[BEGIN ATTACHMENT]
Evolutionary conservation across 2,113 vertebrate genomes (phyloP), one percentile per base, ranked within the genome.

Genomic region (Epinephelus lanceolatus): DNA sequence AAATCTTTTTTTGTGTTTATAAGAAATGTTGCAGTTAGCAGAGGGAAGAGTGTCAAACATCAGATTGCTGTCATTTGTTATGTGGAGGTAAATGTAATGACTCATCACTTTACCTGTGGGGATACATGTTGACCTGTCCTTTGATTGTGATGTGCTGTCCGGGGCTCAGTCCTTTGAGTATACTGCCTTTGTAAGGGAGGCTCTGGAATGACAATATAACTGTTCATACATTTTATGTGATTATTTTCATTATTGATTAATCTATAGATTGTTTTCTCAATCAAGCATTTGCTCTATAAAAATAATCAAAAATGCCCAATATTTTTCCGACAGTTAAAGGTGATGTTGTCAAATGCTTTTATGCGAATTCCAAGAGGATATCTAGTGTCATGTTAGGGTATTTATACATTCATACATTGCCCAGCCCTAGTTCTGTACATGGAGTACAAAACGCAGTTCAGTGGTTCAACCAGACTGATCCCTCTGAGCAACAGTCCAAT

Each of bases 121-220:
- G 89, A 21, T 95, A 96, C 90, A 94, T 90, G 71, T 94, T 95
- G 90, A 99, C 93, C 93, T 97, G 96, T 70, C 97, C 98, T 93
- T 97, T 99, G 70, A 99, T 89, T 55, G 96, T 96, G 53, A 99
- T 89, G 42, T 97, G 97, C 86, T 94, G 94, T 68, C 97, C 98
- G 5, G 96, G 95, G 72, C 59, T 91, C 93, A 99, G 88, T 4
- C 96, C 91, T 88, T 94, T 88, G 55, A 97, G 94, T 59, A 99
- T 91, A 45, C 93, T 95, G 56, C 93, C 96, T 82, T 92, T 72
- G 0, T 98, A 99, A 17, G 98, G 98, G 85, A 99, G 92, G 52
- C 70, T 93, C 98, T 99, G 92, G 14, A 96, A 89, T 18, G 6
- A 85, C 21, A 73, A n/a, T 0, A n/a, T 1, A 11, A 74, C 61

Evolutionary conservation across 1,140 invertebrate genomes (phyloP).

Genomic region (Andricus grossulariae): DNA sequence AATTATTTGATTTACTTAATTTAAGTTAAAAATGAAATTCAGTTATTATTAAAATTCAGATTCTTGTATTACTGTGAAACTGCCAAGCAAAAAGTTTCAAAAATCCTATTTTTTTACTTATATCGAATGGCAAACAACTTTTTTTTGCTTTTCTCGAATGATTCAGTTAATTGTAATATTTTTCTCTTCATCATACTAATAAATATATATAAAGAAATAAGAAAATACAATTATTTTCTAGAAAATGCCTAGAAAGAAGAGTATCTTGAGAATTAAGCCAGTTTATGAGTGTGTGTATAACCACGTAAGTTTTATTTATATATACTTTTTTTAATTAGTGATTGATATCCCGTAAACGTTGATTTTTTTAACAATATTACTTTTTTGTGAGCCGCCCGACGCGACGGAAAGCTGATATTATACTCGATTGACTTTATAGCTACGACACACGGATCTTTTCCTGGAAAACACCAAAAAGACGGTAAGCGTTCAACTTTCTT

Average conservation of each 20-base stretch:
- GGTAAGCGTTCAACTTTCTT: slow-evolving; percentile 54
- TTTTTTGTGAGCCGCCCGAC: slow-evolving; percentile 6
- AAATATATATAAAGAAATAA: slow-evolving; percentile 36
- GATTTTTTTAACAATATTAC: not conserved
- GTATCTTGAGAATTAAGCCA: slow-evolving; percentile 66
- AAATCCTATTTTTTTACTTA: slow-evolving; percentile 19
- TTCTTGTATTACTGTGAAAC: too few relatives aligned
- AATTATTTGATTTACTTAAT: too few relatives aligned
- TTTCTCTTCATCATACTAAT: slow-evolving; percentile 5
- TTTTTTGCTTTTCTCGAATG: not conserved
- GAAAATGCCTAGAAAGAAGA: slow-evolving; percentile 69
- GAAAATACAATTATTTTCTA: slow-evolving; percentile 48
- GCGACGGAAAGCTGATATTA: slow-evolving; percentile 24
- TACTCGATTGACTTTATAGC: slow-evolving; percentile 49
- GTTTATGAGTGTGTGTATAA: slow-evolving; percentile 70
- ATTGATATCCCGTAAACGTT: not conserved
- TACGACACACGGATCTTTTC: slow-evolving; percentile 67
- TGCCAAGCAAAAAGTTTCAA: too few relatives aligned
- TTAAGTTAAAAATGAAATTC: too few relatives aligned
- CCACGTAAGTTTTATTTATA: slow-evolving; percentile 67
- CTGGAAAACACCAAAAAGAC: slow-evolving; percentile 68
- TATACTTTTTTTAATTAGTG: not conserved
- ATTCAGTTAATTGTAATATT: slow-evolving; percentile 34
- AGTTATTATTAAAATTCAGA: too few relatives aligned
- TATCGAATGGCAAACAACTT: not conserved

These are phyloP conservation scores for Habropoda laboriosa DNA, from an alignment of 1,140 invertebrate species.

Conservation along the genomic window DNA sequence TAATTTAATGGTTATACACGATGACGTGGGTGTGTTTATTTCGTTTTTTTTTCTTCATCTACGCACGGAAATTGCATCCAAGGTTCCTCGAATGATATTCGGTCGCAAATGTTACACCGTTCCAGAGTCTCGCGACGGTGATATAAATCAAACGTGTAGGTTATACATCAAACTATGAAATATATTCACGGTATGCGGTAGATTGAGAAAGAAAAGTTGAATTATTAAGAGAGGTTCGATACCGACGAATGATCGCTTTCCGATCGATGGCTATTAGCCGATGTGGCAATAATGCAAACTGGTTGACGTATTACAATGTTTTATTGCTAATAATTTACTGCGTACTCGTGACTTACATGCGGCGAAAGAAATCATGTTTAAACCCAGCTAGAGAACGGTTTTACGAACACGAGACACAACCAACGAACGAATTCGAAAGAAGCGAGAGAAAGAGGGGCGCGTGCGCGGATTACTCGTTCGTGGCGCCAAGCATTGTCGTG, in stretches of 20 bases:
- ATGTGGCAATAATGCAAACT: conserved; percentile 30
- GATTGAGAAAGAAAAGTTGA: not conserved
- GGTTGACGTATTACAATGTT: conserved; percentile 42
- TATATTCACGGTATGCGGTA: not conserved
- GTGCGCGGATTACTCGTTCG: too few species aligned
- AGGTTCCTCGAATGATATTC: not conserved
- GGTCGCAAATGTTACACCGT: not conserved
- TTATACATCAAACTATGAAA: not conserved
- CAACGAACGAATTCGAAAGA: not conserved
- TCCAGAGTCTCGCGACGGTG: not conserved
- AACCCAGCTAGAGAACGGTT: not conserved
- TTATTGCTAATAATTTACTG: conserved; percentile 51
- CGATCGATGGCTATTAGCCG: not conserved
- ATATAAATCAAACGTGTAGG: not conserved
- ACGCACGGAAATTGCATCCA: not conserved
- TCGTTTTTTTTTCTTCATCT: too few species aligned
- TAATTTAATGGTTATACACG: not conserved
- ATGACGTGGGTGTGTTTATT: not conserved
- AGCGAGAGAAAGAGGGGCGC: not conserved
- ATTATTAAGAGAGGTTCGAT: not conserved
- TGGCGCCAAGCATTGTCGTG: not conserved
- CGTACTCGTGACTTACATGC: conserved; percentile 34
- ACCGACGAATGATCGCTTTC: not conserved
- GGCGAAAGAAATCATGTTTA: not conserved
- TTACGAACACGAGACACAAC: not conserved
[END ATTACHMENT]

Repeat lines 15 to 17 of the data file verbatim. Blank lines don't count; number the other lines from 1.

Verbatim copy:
Genomic region (Andricus grossulariae): DNA sequence AATTATTTGATTTACTTAATTTAAGTTAAAAATGAAATTCAGTTATTATTAAAATTCAGATTCTTGTATTACTGTGAAACTGCCAAGCAAAAAGTTTCAAAAATCCTATTTTTTTACTTATATCGAATGGCAAACAACTTTTTTTTGCTTTTCTCGAATGATTCAGTTAATTGTAATATTTTTCTCTTCATCATACTAATAAATATATATAAAGAAATAAGAAAATACAATTATTTTCTAGAAAATGCCTAGAAAGAAGAGTATCTTGAGAATTAAGCCAGTTTATGAGTGTGTGTATAACCACGTAAGTTTTATTTATATATACTTTTTTTAATTAGTGATTGATATCCCGTAAACGTTGATTTTTTTAACAATATTACTTTTTTGTGAGCCGCCCGACGCGACGGAAAGCTGATATTATACTCGATTGACTTTATAGCTACGACACACGGATCTTTTCCTGGAAAACACCAAAAAGACGGTAAGCGTTCAACTTTCTT

Average conservation of each 20-base stretch:
- GGTAAGCGTTCAACTTTCTT: slow-evolving; percentile 54